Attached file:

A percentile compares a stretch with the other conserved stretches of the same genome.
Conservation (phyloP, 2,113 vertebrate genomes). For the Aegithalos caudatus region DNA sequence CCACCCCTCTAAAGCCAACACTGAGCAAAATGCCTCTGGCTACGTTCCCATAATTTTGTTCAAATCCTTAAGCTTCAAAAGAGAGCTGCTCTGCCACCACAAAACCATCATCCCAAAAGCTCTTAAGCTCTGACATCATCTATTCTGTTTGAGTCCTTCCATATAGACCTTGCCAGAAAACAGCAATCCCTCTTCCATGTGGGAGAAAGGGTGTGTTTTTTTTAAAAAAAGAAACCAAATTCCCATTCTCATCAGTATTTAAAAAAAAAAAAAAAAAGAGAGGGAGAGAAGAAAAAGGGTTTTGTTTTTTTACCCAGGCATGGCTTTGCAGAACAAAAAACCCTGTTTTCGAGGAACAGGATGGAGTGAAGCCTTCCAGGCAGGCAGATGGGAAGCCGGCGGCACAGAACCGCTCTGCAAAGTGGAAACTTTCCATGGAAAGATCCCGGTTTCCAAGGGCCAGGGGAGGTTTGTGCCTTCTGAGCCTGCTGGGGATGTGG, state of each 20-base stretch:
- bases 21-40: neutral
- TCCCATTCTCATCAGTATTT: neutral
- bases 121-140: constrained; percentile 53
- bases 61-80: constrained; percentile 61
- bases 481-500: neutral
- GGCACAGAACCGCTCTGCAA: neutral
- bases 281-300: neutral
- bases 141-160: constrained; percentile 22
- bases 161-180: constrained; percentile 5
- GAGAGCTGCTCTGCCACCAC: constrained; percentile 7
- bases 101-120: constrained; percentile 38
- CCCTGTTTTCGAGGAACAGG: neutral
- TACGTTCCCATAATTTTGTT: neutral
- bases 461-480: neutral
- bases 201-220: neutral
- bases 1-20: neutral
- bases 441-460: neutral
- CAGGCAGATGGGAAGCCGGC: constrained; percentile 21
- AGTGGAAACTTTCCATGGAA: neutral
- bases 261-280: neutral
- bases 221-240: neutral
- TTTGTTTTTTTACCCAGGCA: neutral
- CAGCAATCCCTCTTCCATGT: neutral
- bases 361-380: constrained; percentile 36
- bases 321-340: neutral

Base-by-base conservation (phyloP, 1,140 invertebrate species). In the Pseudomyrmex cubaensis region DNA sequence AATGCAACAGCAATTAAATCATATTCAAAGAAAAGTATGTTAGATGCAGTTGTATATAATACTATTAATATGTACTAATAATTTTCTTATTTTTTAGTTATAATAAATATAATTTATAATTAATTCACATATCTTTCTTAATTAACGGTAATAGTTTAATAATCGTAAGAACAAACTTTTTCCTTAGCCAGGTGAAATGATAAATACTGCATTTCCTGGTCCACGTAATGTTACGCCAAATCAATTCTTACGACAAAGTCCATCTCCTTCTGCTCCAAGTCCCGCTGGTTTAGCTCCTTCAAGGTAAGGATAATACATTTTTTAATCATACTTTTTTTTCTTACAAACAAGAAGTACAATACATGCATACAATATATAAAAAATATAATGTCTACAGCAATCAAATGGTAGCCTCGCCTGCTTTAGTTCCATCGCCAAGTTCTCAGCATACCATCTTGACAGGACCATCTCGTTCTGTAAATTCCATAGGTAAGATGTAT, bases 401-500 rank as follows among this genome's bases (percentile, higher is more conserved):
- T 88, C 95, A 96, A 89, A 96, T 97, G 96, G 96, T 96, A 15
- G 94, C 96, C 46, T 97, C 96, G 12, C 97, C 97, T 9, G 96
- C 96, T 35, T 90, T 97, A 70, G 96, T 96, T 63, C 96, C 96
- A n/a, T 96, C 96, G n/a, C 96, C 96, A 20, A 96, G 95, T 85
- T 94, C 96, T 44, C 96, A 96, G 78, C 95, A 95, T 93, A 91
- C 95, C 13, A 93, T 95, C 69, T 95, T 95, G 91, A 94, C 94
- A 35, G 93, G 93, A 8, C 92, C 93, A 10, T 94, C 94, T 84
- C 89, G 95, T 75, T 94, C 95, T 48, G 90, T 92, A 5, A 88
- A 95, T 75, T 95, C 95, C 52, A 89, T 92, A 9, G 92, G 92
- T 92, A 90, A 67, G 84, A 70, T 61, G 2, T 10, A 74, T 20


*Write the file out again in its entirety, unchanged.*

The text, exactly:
A percentile compares a stretch with the other conserved stretches of the same genome.
Conservation (phyloP, 2,113 vertebrate genomes). For the Aegithalos caudatus region DNA sequence CCACCCCTCTAAAGCCAACACTGAGCAAAATGCCTCTGGCTACGTTCCCATAATTTTGTTCAAATCCTTAAGCTTCAAAAGAGAGCTGCTCTGCCACCACAAAACCATCATCCCAAAAGCTCTTAAGCTCTGACATCATCTATTCTGTTTGAGTCCTTCCATATAGACCTTGCCAGAAAACAGCAATCCCTCTTCCATGTGGGAGAAAGGGTGTGTTTTTTTTAAAAAAAGAAACCAAATTCCCATTCTCATCAGTATTTAAAAAAAAAAAAAAAAAGAGAGGGAGAGAAGAAAAAGGGTTTTGTTTTTTTACCCAGGCATGGCTTTGCAGAACAAAAAACCCTGTTTTCGAGGAACAGGATGGAGTGAAGCCTTCCAGGCAGGCAGATGGGAAGCCGGCGGCACAGAACCGCTCTGCAAAGTGGAAACTTTCCATGGAAAGATCCCGGTTTCCAAGGGCCAGGGGAGGTTTGTGCCTTCTGAGCCTGCTGGGGATGTGG, state of each 20-base stretch:
- bases 21-40: neutral
- TCCCATTCTCATCAGTATTT: neutral
- bases 121-140: constrained; percentile 53
- bases 61-80: constrained; percentile 61
- bases 481-500: neutral
- GGCACAGAACCGCTCTGCAA: neutral
- bases 281-300: neutral
- bases 141-160: constrained; percentile 22
- bases 161-180: constrained; percentile 5
- GAGAGCTGCTCTGCCACCAC: constrained; percentile 7
- bases 101-120: constrained; percentile 38
- CCCTGTTTTCGAGGAACAGG: neutral
- TACGTTCCCATAATTTTGTT: neutral
- bases 461-480: neutral
- bases 201-220: neutral
- bases 1-20: neutral
- bases 441-460: neutral
- CAGGCAGATGGGAAGCCGGC: constrained; percentile 21
- AGTGGAAACTTTCCATGGAA: neutral
- bases 261-280: neutral
- bases 221-240: neutral
- TTTGTTTTTTTACCCAGGCA: neutral
- CAGCAATCCCTCTTCCATGT: neutral
- bases 361-380: constrained; percentile 36
- bases 321-340: neutral

Base-by-base conservation (phyloP, 1,140 invertebrate species). In the Pseudomyrmex cubaensis region DNA sequence AATGCAACAGCAATTAAATCATATTCAAAGAAAAGTATGTTAGATGCAGTTGTATATAATACTATTAATATGTACTAATAATTTTCTTATTTTTTAGTTATAATAAATATAATTTATAATTAATTCACATATCTTTCTTAATTAACGGTAATAGTTTAATAATCGTAAGAACAAACTTTTTCCTTAGCCAGGTGAAATGATAAATACTGCATTTCCTGGTCCACGTAATGTTACGCCAAATCAATTCTTACGACAAAGTCCATCTCCTTCTGCTCCAAGTCCCGCTGGTTTAGCTCCTTCAAGGTAAGGATAATACATTTTTTAATCATACTTTTTTTTCTTACAAACAAGAAGTACAATACATGCATACAATATATAAAAAATATAATGTCTACAGCAATCAAATGGTAGCCTCGCCTGCTTTAGTTCCATCGCCAAGTTCTCAGCATACCATCTTGACAGGACCATCTCGTTCTGTAAATTCCATAGGTAAGATGTAT, bases 401-500 rank as follows among this genome's bases (percentile, higher is more conserved):
- T 88, C 95, A 96, A 89, A 96, T 97, G 96, G 96, T 96, A 15
- G 94, C 96, C 46, T 97, C 96, G 12, C 97, C 97, T 9, G 96
- C 96, T 35, T 90, T 97, A 70, G 96, T 96, T 63, C 96, C 96
- A n/a, T 96, C 96, G n/a, C 96, C 96, A 20, A 96, G 95, T 85
- T 94, C 96, T 44, C 96, A 96, G 78, C 95, A 95, T 93, A 91
- C 95, C 13, A 93, T 95, C 69, T 95, T 95, G 91, A 94, C 94
- A 35, G 93, G 93, A 8, C 92, C 93, A 10, T 94, C 94, T 84
- C 89, G 95, T 75, T 94, C 95, T 48, G 90, T 92, A 5, A 88
- A 95, T 75, T 95, C 95, C 52, A 89, T 92, A 9, G 92, G 92
- T 92, A 90, A 67, G 84, A 70, T 61, G 2, T 10, A 74, T 20